4. (4)

Dummy task. We asked the participants to work on a 15 min dummy task as a general survey of art. After this, the participants were supposed to re-rank the 10 paintings, and we organized this dummy task to ensure that the impression of the android’s preferred painting was not significant. The dummy task comprised closed- and open-ended questions related to art, such as interest in artworks that were not related to the 10 paintings used in the ranking process. The questionnaires used are presented in Supplementary Information.

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Ranking paintings (2nd time). This was similar to the procedure of ranking the paintings for the first time. The participants were asked to rank the 10 paintings printed on 10 postcard-sized cards. Before ranking, the experimenter informed the participants that “We want the ranking data based on intuition; therefore, do not worry about the results of the first ranking; please rank the paintings according to your current mood.” Further, during this ranking process, the experimenter exited the room. After all participants had finished this task, the experimenter recovered the cards and recorded the ranking results in another room.

6. (6)

Questionnaire. Finally, the experimenter requested the participants to respond to a questionnaire under the context of hearing their impression about the experiment. To determine the “autonomy of android” and “sense of agency,” we employed questions that were rated on a 9-point Likert scale.

### Statistical analysis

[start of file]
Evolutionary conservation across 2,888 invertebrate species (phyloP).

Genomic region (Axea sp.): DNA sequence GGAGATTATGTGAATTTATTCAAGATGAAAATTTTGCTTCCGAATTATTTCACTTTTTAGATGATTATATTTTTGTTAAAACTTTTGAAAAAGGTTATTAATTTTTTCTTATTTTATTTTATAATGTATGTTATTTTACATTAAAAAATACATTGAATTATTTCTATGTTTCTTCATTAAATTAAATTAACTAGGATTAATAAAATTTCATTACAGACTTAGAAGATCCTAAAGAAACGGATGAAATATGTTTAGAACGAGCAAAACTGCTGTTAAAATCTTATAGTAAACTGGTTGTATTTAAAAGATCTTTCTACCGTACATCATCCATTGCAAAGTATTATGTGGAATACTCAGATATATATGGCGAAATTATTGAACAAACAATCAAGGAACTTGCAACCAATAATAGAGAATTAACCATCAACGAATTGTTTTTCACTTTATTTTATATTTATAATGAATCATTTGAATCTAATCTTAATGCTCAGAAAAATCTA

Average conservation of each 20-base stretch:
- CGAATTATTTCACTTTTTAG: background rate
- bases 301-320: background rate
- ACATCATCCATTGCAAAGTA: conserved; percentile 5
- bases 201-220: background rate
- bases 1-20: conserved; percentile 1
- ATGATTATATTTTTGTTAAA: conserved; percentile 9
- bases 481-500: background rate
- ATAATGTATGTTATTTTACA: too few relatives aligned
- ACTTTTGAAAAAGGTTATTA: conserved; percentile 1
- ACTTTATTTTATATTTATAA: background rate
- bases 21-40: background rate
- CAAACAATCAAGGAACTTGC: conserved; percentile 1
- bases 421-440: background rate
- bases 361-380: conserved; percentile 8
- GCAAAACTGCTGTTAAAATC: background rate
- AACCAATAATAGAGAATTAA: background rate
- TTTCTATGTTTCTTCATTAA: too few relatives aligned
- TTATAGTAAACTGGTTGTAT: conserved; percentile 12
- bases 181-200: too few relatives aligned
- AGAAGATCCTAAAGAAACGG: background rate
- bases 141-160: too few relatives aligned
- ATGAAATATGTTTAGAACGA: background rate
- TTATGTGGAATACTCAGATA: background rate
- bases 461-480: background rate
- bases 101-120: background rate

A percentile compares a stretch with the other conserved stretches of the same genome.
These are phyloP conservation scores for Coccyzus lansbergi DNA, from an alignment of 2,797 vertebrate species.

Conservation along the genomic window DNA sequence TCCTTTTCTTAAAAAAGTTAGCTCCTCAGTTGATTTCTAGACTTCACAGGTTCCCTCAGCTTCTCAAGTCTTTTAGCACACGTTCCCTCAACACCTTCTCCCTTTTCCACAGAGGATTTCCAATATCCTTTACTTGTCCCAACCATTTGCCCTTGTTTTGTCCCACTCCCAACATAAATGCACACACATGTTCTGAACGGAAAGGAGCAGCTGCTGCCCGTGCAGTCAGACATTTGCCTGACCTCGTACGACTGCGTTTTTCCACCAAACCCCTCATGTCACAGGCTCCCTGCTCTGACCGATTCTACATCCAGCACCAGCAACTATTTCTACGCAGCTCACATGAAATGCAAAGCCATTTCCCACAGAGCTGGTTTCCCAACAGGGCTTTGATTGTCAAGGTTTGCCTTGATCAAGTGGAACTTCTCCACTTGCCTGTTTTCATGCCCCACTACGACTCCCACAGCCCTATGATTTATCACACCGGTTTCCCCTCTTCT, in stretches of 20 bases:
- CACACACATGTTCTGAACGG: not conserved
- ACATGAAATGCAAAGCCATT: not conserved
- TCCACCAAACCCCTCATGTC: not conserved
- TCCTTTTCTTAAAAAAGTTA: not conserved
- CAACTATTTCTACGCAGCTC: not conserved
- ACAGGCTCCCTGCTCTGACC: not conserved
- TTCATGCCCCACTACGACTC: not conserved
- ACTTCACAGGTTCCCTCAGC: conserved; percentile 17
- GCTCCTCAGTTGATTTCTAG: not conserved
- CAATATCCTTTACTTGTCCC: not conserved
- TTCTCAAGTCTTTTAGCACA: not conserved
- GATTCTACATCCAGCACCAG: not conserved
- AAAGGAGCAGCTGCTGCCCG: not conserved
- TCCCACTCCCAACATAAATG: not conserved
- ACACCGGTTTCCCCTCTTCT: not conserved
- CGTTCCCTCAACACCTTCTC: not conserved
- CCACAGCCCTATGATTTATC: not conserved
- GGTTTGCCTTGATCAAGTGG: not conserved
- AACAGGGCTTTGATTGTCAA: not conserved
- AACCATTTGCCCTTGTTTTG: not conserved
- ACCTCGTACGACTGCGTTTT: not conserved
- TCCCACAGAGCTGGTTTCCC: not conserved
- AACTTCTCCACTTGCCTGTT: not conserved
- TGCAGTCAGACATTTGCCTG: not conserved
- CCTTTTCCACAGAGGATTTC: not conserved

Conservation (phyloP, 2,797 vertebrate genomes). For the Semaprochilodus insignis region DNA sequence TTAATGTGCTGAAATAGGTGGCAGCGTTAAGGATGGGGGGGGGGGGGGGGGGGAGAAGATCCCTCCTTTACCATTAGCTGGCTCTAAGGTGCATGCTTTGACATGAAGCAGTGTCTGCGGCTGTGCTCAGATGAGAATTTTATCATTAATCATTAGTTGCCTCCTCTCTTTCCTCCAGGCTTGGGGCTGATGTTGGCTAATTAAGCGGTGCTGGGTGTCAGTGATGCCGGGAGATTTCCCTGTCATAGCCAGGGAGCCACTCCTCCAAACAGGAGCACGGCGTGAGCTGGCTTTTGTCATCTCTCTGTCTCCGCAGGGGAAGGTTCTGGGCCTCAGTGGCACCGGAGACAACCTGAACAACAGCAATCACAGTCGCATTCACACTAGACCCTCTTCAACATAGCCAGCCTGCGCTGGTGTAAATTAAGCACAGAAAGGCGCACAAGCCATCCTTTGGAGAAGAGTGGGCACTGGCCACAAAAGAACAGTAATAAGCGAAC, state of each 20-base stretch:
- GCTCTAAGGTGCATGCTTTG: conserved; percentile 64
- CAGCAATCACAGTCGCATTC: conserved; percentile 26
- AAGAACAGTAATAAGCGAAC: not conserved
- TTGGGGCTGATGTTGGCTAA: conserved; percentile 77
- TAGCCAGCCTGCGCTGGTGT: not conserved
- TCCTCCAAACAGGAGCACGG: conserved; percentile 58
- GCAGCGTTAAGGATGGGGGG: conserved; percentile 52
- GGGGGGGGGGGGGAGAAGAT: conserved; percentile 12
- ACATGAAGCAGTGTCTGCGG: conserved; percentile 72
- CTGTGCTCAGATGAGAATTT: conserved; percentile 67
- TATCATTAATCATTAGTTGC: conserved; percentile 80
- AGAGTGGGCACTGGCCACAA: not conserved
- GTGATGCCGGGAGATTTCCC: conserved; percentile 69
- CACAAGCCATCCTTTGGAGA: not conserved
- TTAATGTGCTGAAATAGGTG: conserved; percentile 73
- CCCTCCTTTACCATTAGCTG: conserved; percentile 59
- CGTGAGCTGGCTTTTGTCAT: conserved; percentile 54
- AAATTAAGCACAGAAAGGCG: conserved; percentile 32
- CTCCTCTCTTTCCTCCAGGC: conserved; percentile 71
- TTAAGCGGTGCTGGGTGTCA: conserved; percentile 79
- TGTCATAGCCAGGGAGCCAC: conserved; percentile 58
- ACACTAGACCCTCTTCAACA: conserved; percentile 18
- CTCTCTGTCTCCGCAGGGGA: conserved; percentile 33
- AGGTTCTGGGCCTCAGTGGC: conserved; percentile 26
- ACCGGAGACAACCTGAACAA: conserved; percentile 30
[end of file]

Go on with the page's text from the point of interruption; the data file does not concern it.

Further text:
All statistical analyses were performed using R software, version 4.0.349. To analyze the questionnaires “autonomy of android” and “sense of agency,” we performed the Shapiro–Wilk test under each condition to test their normality. When we could not confirm normality, we performed the one-sided Wilcoxon rank-sum test with a chance level (5: neither) under each condition using the R package “exactRankTests,” version 0.8-3250. To analyze the results of the ranking of the paintings, under each condition, we conducted the Shapiro–Wilk test to analyze the normality of data, and the Bartlett test to examine the equality of variance in the data. When the normality and equality were not rejected, we performed the two-sided Student’s t-test using the Bonferroni correction (multiplying p-value by 3) to test whether the changes in attitude of the participants differed in all conditions. We also calculated the effect size (Hedge’s g) among all conditions using the R package “effsize,” version 0.8.151. To analyze the results of the ranking of the paintings, we calculated the Kendall’s coefficient of concordance in WC using the R package “irr,” version 0.84.152. We employed an alpha level of 0.05 for all statistical tests.